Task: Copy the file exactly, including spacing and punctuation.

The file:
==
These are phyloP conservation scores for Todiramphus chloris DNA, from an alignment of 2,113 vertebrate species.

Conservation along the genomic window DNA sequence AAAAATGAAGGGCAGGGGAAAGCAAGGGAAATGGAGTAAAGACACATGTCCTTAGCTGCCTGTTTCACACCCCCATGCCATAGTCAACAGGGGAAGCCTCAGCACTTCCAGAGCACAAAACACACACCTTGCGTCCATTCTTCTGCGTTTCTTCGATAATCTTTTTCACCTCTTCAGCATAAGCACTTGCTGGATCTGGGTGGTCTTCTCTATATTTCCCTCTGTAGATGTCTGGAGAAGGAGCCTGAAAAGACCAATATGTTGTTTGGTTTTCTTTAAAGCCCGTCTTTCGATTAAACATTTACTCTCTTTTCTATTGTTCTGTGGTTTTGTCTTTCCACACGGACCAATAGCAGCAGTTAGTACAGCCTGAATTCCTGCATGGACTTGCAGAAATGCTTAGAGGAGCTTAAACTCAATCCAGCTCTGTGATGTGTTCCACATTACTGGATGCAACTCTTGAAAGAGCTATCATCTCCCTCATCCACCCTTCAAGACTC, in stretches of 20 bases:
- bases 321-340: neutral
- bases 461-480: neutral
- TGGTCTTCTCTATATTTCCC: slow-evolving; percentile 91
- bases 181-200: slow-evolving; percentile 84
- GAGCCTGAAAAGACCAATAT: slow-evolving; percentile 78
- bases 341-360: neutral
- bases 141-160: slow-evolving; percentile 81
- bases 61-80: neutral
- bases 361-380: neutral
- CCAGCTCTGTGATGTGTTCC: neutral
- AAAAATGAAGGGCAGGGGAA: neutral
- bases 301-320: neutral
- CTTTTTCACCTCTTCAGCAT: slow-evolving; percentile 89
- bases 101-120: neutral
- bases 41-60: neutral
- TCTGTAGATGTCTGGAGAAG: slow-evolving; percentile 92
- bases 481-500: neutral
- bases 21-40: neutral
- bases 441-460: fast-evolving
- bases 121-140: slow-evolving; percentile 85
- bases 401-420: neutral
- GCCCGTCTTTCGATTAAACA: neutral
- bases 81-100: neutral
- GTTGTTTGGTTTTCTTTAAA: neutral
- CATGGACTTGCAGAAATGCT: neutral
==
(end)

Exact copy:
These are phyloP conservation scores for Todiramphus chloris DNA, from an alignment of 2,113 vertebrate species.

Conservation along the genomic window DNA sequence AAAAATGAAGGGCAGGGGAAAGCAAGGGAAATGGAGTAAAGACACATGTCCTTAGCTGCCTGTTTCACACCCCCATGCCATAGTCAACAGGGGAAGCCTCAGCACTTCCAGAGCACAAAACACACACCTTGCGTCCATTCTTCTGCGTTTCTTCGATAATCTTTTTCACCTCTTCAGCATAAGCACTTGCTGGATCTGGGTGGTCTTCTCTATATTTCCCTCTGTAGATGTCTGGAGAAGGAGCCTGAAAAGACCAATATGTTGTTTGGTTTTCTTTAAAGCCCGTCTTTCGATTAAACATTTACTCTCTTTTCTATTGTTCTGTGGTTTTGTCTTTCCACACGGACCAATAGCAGCAGTTAGTACAGCCTGAATTCCTGCATGGACTTGCAGAAATGCTTAGAGGAGCTTAAACTCAATCCAGCTCTGTGATGTGTTCCACATTACTGGATGCAACTCTTGAAAGAGCTATCATCTCCCTCATCCACCCTTCAAGACTC, in stretches of 20 bases:
- bases 321-340: neutral
- bases 461-480: neutral
- TGGTCTTCTCTATATTTCCC: slow-evolving; percentile 91
- bases 181-200: slow-evolving; percentile 84
- GAGCCTGAAAAGACCAATAT: slow-evolving; percentile 78
- bases 341-360: neutral
- bases 141-160: slow-evolving; percentile 81
- bases 61-80: neutral
- bases 361-380: neutral
- CCAGCTCTGTGATGTGTTCC: neutral
- AAAAATGAAGGGCAGGGGAA: neutral
- bases 301-320: neutral
- CTTTTTCACCTCTTCAGCAT: slow-evolving; percentile 89
- bases 101-120: neutral
- bases 41-60: neutral
- TCTGTAGATGTCTGGAGAAG: slow-evolving; percentile 92
- bases 481-500: neutral
- bases 21-40: neutral
- bases 441-460: fast-evolving
- bases 121-140: slow-evolving; percentile 85
- bases 401-420: neutral
- GCCCGTCTTTCGATTAAACA: neutral
- bases 81-100: neutral
- GTTGTTTGGTTTTCTTTAAA: neutral
- CATGGACTTGCAGAAATGCT: neutral